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A simple guide for planning your pet’s vaccination

An important part of being a responsible pet owner is to have your dog or cat vaccinated against preventable diseases. Vaccination is one of the most commonly performed procedures in small animal veterinary practice, and with good reason. Vaccination for pets not only assists to protect them from potentially life-threatening diseases by boosting their immunity, but also could save you from high treatment costs and the heartache of seeing your pet suffer. Keeping your pet’s vaccinations up to date is an essential step for them to remain happy and healthy. The best way to ensure this, is to book at least one yearly appointment with your veterinarian for a physical health check and to discuss your pet’s vaccination needs.

So how do pet vaccinations work and are there any risks? A vaccine is usually administered via an injection (or in some cases, a nasal spray or oral vaccine) and contains an agent similar to the virus or bacteria that causes the infectious disease. The vaccine stimulates your pet’s immune system, allowing their body to recognise this foreign agent as a threat and to attack and ‘remember’ the agent. This prepares them to fight off disease if they encounter the infectious agent through the environment or contact with other animals.  

Side effects may occasionally occur within a few hours following vaccination, but these are usually minor and should resolve within one to two days. If you notice any side effects following vaccination, such as allergic reactions, sensitivity, fever, diarrhoea or vomiting or depression/inappetence, seek your veterinarian’s advice. It’s important to remember that the benefits of vaccination far outweigh any potential adverse reactions, which are of low incidence.

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The World Small Animal Veterinary Association has used extensive scientific evidence to develop guidelines for the vaccination of dogs and cats. They have classified vaccines as:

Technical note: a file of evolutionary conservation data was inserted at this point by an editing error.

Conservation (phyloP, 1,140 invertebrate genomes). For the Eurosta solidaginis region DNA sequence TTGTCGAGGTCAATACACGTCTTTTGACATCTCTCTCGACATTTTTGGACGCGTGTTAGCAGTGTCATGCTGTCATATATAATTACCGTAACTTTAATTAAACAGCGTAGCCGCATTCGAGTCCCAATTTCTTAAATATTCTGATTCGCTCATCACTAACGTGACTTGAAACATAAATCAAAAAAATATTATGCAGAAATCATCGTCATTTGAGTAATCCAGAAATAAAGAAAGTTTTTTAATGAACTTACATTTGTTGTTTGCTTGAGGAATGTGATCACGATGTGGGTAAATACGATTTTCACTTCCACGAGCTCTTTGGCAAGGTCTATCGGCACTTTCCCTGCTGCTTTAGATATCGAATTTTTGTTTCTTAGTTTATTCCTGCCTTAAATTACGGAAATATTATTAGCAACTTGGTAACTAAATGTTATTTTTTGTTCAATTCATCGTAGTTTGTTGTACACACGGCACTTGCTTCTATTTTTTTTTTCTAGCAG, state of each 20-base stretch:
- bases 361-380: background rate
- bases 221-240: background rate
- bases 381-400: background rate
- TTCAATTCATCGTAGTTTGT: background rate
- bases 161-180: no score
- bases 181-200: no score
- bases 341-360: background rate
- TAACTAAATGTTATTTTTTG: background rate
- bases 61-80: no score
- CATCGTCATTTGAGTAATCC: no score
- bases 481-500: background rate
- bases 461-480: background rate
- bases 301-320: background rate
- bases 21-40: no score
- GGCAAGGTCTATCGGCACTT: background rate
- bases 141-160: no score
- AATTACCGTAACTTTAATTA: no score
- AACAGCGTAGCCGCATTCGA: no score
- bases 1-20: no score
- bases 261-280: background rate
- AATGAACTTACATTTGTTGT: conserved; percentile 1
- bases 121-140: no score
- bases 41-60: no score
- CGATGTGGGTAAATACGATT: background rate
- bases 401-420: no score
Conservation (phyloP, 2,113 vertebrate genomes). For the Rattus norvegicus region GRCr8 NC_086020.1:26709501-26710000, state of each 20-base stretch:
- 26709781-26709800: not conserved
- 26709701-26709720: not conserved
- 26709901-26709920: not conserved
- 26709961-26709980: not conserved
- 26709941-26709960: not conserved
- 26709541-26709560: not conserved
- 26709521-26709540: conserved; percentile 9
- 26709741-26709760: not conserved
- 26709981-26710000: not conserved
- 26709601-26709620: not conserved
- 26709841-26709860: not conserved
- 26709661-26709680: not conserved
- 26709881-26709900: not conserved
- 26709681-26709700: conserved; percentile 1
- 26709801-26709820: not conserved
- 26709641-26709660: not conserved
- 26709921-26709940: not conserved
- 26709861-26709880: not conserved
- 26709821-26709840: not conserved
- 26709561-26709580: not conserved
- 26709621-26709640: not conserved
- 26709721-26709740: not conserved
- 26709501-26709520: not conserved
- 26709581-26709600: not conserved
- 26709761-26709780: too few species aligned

• 'core' vaccines, which every dog and cat must receive to prevent severe, life-threatening illnesses that occur throughout the world; and
  • 'non-core' vaccines, which should be administered based on an individual animal’s geographical location, local environment and lifestyle. The immunity from non-core vaccines usually lasts for 12 months or less, so they must be administered annually.

Vaccination is important

Vaccination is a crucial part of preventative health care for your dog or cat. Your veterinarian can develop a vaccination protocol that meets the unique needs of your pet. Vaccinations may  not be covered on standard pet insurance policies, however it may be possible to add optional cover for routine care such as vaccinations, so check your policy to see if you have coverage to help with the cost of preventative health care.

Just like pet insurance can help with the cost of expensive vet bills, vaccinating your pet could also save you thousands of dollars and reduce the emotional stress of having to treat your pet from a preventable disease. More importantly, it’s one of the best things you can do to keep your pet healthy and increase their chances of living a long life.

Download your free eBook: A simple guide for planning your pet’s vaccination

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